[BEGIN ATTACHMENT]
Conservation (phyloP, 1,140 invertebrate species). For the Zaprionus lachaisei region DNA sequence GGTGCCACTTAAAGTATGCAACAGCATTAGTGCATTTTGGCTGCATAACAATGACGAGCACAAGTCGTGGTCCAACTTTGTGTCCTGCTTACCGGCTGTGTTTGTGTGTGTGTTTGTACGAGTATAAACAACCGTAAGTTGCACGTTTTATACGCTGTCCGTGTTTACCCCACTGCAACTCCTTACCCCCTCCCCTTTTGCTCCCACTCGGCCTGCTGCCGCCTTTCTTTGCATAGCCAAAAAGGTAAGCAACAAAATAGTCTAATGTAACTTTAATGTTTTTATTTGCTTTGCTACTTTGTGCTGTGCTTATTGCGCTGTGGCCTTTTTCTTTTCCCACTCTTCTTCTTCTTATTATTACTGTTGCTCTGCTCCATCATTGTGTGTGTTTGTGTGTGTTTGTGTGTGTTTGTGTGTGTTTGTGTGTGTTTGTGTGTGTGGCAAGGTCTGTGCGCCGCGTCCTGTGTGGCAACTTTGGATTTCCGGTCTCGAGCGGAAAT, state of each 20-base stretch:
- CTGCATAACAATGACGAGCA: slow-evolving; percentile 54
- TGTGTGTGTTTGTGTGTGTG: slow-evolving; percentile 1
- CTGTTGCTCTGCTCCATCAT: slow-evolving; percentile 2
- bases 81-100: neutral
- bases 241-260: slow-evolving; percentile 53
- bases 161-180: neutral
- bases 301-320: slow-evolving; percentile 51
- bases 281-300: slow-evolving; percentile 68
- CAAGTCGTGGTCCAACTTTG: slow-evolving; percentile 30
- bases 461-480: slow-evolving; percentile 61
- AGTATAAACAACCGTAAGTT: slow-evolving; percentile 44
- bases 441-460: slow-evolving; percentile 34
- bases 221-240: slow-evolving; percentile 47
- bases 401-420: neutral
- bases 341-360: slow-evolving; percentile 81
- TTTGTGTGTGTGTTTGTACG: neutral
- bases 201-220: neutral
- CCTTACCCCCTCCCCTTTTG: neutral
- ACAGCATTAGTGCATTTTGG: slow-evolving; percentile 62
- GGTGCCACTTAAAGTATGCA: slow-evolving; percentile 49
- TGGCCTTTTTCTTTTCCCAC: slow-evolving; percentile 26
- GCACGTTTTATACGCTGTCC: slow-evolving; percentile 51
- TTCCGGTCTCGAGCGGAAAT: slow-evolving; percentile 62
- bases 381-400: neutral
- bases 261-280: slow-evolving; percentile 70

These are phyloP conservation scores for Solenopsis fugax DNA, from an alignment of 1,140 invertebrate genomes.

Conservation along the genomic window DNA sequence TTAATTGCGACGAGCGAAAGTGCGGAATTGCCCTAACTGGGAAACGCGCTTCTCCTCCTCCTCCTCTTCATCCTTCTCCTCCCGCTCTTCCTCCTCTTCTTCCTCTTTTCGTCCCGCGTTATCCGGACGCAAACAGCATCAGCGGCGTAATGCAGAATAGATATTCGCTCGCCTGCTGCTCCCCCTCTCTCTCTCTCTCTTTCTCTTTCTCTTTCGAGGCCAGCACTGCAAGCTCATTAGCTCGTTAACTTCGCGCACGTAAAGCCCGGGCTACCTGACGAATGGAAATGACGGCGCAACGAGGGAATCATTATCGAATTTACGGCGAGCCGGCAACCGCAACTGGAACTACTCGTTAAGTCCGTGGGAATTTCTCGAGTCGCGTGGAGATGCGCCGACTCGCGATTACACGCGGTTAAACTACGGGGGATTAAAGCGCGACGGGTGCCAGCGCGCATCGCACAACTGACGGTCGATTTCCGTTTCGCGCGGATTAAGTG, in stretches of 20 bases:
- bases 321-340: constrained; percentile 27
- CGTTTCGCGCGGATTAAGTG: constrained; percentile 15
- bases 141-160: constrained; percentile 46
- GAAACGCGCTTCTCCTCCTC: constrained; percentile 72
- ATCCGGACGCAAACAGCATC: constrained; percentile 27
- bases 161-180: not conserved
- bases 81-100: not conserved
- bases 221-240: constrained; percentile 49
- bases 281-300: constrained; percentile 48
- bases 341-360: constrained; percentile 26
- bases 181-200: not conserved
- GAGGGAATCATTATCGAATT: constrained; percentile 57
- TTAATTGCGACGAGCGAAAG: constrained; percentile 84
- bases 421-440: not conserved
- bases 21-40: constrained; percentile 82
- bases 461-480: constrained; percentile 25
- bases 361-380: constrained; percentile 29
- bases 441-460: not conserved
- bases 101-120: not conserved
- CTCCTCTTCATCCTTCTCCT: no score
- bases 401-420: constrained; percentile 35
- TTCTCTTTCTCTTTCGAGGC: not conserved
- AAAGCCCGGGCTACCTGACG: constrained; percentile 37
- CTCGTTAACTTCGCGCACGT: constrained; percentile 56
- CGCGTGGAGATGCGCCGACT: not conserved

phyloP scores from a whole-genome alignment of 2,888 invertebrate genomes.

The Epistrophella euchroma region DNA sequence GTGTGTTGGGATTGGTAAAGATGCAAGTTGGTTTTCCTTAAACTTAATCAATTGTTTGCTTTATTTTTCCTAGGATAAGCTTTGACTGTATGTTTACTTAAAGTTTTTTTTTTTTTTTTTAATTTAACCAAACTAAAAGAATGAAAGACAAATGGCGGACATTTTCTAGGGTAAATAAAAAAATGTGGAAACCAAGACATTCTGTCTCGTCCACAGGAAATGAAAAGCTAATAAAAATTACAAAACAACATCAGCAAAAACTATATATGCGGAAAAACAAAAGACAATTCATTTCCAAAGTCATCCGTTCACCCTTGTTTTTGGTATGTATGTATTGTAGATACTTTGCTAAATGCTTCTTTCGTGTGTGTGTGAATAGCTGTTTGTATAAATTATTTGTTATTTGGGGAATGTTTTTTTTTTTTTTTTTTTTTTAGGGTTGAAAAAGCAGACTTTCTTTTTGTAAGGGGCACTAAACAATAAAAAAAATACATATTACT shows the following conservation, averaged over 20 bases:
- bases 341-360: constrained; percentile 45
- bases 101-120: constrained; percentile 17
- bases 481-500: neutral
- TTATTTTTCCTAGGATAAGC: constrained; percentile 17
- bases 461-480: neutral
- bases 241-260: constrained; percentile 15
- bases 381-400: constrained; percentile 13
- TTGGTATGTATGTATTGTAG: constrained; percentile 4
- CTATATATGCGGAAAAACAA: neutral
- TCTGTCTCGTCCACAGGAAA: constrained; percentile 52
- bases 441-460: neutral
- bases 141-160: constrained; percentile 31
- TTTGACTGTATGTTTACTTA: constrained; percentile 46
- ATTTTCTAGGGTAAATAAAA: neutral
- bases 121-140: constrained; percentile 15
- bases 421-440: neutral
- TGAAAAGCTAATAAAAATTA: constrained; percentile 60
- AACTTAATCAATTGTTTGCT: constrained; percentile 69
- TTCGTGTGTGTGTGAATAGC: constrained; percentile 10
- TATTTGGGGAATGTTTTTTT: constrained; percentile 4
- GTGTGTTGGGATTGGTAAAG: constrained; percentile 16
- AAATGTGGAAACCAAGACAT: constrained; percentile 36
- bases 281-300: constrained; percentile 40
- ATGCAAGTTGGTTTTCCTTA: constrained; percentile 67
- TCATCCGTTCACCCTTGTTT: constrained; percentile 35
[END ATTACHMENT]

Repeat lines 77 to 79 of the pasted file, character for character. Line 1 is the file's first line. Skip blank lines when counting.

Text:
- AAATGTGGAAACCAAGACAT: constrained; percentile 36
- bases 281-300: constrained; percentile 40
- ATGCAAGTTGGTTTTCCTTA: constrained; percentile 67